You can't blame the education system once you've reached university

Tertiary students have to take ownership of their learning and dump the mindset of intensive coaching and drilling they were brought up in

PUBLISHED : Monday, 31 August, 2015, 12:22am
UPDATED : Monday, 31 August, 2015, 1:37pm

For many senior secondary students, the holidays ended long before September. For weeks, they have been back at school, having extra lessons in preparation for next year's Hong Kong Diploma of Secondary Education examination.

The extra lessons, of course, include drills that familiarise students with past exams. It is now typical for senior secondary students to spend their August studying rather than relaxing.

However, those who have just entered university have a different life to look forward to. Wide-ranging electives, lectures delivered by accomplished academics, involvement in student activities and overseas exchanges conjure up exciting journeys that could have lasting influence on anyone's life.

For these students, it is the time to take ownership of their learning and dump the mindset of intensive coaching and drilling they were brought up in. The days of robotic studying for that life-shaping examination and being fed answers to the model are gone forever.

University study means thinking for themselves, a period of exploration. There are no fixed syllabuses to adhere to, and how much they gain from the four-year period is pretty much of their own making. But getting top grades in all subjects does not necessarily translate into a high degree of employability. On the contrary, a well-rounded student could excel in the workplace better than the one who's academically gifted.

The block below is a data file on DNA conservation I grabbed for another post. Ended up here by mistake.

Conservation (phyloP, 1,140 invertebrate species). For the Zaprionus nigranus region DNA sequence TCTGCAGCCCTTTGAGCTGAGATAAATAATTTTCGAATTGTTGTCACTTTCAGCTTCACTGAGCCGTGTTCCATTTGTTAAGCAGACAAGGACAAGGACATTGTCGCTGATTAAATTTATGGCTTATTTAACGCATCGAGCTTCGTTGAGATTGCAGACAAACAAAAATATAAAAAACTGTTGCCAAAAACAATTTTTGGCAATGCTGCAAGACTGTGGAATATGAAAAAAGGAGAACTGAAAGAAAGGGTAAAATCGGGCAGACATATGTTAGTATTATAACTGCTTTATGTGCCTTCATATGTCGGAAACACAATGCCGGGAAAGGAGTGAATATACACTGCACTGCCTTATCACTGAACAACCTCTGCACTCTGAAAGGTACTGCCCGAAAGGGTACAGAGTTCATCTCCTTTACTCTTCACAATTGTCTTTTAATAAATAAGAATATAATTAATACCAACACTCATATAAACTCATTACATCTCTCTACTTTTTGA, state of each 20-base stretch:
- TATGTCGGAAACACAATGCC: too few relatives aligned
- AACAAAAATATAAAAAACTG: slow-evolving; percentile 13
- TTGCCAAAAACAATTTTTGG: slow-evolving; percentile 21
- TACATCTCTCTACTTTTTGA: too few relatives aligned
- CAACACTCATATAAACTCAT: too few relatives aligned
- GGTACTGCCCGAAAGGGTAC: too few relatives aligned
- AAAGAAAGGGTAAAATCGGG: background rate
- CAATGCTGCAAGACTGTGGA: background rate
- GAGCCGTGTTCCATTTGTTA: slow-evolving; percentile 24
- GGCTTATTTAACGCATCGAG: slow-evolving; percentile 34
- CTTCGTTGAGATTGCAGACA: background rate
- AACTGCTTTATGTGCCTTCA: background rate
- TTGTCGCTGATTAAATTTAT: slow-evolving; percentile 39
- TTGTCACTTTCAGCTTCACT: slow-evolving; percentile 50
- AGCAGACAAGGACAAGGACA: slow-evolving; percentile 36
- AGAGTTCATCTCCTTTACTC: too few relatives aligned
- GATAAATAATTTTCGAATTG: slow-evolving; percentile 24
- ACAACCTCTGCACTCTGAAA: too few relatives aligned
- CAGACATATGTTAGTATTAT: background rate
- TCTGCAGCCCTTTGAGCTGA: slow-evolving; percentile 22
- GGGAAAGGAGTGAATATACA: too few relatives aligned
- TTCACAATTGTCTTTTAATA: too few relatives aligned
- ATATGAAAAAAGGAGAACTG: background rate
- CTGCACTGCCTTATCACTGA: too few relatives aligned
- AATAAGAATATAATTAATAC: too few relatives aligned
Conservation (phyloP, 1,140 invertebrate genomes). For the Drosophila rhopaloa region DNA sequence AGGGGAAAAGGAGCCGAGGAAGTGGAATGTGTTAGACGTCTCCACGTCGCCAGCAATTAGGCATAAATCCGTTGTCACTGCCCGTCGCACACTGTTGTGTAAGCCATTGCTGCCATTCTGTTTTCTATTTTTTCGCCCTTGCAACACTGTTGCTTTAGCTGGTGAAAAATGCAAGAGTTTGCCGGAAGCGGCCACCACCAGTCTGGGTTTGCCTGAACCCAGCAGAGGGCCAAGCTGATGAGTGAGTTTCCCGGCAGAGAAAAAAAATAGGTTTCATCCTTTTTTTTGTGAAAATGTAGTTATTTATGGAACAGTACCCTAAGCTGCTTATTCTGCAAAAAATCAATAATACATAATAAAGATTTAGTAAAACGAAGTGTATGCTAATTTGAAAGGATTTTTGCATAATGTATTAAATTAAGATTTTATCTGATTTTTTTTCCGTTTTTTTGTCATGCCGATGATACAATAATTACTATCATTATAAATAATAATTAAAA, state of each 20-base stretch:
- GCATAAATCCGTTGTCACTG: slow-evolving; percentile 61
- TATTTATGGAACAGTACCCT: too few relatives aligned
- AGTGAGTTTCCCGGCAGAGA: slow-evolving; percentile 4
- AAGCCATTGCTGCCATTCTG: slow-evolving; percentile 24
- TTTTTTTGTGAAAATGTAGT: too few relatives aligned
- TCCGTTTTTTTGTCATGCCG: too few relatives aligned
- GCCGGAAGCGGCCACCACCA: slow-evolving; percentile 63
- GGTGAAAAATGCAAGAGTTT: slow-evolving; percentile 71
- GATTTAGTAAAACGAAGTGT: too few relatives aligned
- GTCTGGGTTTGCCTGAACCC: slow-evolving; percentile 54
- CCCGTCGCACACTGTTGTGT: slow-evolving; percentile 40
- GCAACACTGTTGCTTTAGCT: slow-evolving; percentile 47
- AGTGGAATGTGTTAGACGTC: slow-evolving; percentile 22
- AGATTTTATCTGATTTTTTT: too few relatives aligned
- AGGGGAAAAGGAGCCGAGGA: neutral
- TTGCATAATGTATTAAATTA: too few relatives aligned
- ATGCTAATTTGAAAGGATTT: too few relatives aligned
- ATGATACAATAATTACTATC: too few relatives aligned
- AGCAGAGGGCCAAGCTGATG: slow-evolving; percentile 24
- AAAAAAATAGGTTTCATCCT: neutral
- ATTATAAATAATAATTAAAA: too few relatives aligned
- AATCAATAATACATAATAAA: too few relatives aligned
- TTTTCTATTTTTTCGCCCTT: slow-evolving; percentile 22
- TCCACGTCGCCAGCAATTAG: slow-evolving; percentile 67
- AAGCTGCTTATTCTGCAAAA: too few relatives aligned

Students choose whether to simply idle away the time on campus, indulge in activities at the expense of academic study or, at the other extreme, bury themselves in books without paying regard to what is happening around them.

Being able to strike a balance between study and play or other activities will be advantageous. Once developed, good time management skills will always be of value.

The ability to learn and improve independently is another important aspect of university life. With knowledge at one's fingertips in today's internet world, what makes a university graduate stand out from another is his attitude and capacity for acquiring new skills when the need arises. Research has also indicated that students learn the most when they take ownership of their learning.

Another thing about university life: how well students improve their language skills depends entirely on self-motivation. For the past four years, five publicly funded institutions - Lingnan University, Polytechnic University, City University, Baptist University and the Hong Kong Institute of Education - have joined in a collaborative project to develop interactive, self-access materials specifically designed to help students improve their English.

It is the time to take ownership of their learning and dump the mindset of intensive drilling

Proficiency is important since almost all university subjects are taught in English. Various institutions have stepped up support for individual learners by offering language advice or counselling besides a host of learning materials - both online and offline - at language centres.

At Lingnan, an Independent Learning module is incorporated into each of its three common core courses.

Marc LeBane, a language instructor and English learning support service coordinator at Lingnan, noted the improvements some students have made through self-access. They decide on their aims, make plans about what to learn, develop their own methods of learning, assess their own learning, and plan what to learn next. Counselling from teachers helps them overcome any problems they have, one at a time. With a baby-step approach to learning, even the smallest success can be motivating, says LeBane.

"Students have an inherent drive to learn," he says. "However, when it comes to learning English, my opinion is that most Hong Kong students believe their ability is enough to graduate, but they do not realise that it is not sufficient for the real world."

As the new term begins, let's hope it will mark the start of a fruitful journey for the young generation, for whom much awaits to be discovered and achieved. Students on every campus stand to gain much if they are willing to embrace fully the ample opportunities to learn that come their way.